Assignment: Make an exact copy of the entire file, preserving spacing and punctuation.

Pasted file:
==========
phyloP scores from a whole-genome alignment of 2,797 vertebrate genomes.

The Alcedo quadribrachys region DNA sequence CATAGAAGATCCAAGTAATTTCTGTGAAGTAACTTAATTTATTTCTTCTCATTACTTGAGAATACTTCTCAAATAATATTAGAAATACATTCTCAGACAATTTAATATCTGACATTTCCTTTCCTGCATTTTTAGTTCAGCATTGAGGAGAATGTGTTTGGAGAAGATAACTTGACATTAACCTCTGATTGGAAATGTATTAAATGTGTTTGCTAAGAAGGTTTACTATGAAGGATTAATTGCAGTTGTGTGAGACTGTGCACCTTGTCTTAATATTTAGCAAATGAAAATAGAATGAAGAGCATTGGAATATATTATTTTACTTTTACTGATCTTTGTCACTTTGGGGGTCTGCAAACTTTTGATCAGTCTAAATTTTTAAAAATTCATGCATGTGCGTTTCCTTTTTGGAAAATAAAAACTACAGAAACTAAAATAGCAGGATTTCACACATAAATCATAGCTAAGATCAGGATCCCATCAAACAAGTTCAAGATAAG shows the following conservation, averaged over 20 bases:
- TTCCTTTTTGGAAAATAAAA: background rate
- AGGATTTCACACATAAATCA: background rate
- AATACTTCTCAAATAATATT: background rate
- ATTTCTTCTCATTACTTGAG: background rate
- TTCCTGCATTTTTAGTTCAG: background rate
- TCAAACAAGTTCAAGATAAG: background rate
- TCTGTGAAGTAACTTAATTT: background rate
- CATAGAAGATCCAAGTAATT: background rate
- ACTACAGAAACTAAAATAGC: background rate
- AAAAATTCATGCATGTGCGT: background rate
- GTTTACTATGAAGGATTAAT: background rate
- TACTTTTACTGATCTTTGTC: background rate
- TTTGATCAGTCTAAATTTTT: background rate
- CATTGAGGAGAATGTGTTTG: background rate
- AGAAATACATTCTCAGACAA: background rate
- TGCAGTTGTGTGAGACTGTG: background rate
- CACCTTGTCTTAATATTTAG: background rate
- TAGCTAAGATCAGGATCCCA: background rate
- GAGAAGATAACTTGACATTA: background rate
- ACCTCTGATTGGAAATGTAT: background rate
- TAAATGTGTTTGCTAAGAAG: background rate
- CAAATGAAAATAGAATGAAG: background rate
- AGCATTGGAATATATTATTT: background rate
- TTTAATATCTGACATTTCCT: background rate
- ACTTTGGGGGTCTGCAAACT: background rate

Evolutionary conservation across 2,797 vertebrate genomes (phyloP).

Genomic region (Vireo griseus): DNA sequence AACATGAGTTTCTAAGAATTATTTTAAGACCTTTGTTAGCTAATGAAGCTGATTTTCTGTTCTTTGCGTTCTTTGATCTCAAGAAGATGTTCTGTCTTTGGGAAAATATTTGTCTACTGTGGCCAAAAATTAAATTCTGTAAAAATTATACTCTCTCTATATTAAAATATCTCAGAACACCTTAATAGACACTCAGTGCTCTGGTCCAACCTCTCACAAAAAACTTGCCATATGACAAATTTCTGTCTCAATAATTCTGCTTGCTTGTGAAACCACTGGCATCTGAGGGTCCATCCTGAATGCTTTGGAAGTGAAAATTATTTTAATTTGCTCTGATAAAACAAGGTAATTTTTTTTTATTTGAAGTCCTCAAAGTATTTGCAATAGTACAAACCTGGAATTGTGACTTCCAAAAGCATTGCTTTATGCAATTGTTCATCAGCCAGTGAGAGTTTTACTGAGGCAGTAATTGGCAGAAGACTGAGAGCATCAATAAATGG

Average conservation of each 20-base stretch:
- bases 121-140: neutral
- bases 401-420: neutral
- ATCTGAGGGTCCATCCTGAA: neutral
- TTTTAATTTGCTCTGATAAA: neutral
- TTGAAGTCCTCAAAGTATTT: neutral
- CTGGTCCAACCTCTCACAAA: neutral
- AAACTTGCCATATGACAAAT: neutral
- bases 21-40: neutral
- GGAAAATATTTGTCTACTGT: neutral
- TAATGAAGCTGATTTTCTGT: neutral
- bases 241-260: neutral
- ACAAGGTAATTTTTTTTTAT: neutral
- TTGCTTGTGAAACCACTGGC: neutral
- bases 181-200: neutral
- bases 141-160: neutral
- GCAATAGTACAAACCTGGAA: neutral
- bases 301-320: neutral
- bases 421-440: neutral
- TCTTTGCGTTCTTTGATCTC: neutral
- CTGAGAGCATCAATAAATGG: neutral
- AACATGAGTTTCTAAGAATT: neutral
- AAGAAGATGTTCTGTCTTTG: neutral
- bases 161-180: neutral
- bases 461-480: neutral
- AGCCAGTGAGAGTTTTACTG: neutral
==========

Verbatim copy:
phyloP scores from a whole-genome alignment of 2,797 vertebrate genomes.

The Alcedo quadribrachys region DNA sequence CATAGAAGATCCAAGTAATTTCTGTGAAGTAACTTAATTTATTTCTTCTCATTACTTGAGAATACTTCTCAAATAATATTAGAAATACATTCTCAGACAATTTAATATCTGACATTTCCTTTCCTGCATTTTTAGTTCAGCATTGAGGAGAATGTGTTTGGAGAAGATAACTTGACATTAACCTCTGATTGGAAATGTATTAAATGTGTTTGCTAAGAAGGTTTACTATGAAGGATTAATTGCAGTTGTGTGAGACTGTGCACCTTGTCTTAATATTTAGCAAATGAAAATAGAATGAAGAGCATTGGAATATATTATTTTACTTTTACTGATCTTTGTCACTTTGGGGGTCTGCAAACTTTTGATCAGTCTAAATTTTTAAAAATTCATGCATGTGCGTTTCCTTTTTGGAAAATAAAAACTACAGAAACTAAAATAGCAGGATTTCACACATAAATCATAGCTAAGATCAGGATCCCATCAAACAAGTTCAAGATAAG shows the following conservation, averaged over 20 bases:
- TTCCTTTTTGGAAAATAAAA: background rate
- AGGATTTCACACATAAATCA: background rate
- AATACTTCTCAAATAATATT: background rate
- ATTTCTTCTCATTACTTGAG: background rate
- TTCCTGCATTTTTAGTTCAG: background rate
- TCAAACAAGTTCAAGATAAG: background rate
- TCTGTGAAGTAACTTAATTT: background rate
- CATAGAAGATCCAAGTAATT: background rate
- ACTACAGAAACTAAAATAGC: background rate
- AAAAATTCATGCATGTGCGT: background rate
- GTTTACTATGAAGGATTAAT: background rate
- TACTTTTACTGATCTTTGTC: background rate
- TTTGATCAGTCTAAATTTTT: background rate
- CATTGAGGAGAATGTGTTTG: background rate
- AGAAATACATTCTCAGACAA: background rate
- TGCAGTTGTGTGAGACTGTG: background rate
- CACCTTGTCTTAATATTTAG: background rate
- TAGCTAAGATCAGGATCCCA: background rate
- GAGAAGATAACTTGACATTA: background rate
- ACCTCTGATTGGAAATGTAT: background rate
- TAAATGTGTTTGCTAAGAAG: background rate
- CAAATGAAAATAGAATGAAG: background rate
- AGCATTGGAATATATTATTT: background rate
- TTTAATATCTGACATTTCCT: background rate
- ACTTTGGGGGTCTGCAAACT: background rate

Evolutionary conservation across 2,797 vertebrate genomes (phyloP).

Genomic region (Vireo griseus): DNA sequence AACATGAGTTTCTAAGAATTATTTTAAGACCTTTGTTAGCTAATGAAGCTGATTTTCTGTTCTTTGCGTTCTTTGATCTCAAGAAGATGTTCTGTCTTTGGGAAAATATTTGTCTACTGTGGCCAAAAATTAAATTCTGTAAAAATTATACTCTCTCTATATTAAAATATCTCAGAACACCTTAATAGACACTCAGTGCTCTGGTCCAACCTCTCACAAAAAACTTGCCATATGACAAATTTCTGTCTCAATAATTCTGCTTGCTTGTGAAACCACTGGCATCTGAGGGTCCATCCTGAATGCTTTGGAAGTGAAAATTATTTTAATTTGCTCTGATAAAACAAGGTAATTTTTTTTTATTTGAAGTCCTCAAAGTATTTGCAATAGTACAAACCTGGAATTGTGACTTCCAAAAGCATTGCTTTATGCAATTGTTCATCAGCCAGTGAGAGTTTTACTGAGGCAGTAATTGGCAGAAGACTGAGAGCATCAATAAATGG

Average conservation of each 20-base stretch:
- bases 121-140: neutral
- bases 401-420: neutral
- ATCTGAGGGTCCATCCTGAA: neutral
- TTTTAATTTGCTCTGATAAA: neutral
- TTGAAGTCCTCAAAGTATTT: neutral
- CTGGTCCAACCTCTCACAAA: neutral
- AAACTTGCCATATGACAAAT: neutral
- bases 21-40: neutral
- GGAAAATATTTGTCTACTGT: neutral
- TAATGAAGCTGATTTTCTGT: neutral
- bases 241-260: neutral
- ACAAGGTAATTTTTTTTTAT: neutral
- TTGCTTGTGAAACCACTGGC: neutral
- bases 181-200: neutral
- bases 141-160: neutral
- GCAATAGTACAAACCTGGAA: neutral
- bases 301-320: neutral
- bases 421-440: neutral
- TCTTTGCGTTCTTTGATCTC: neutral
- CTGAGAGCATCAATAAATGG: neutral
- AACATGAGTTTCTAAGAATT: neutral
- AAGAAGATGTTCTGTCTTTG: neutral
- bases 161-180: neutral
- bases 461-480: neutral
- AGCCAGTGAGAGTTTTACTG: neutral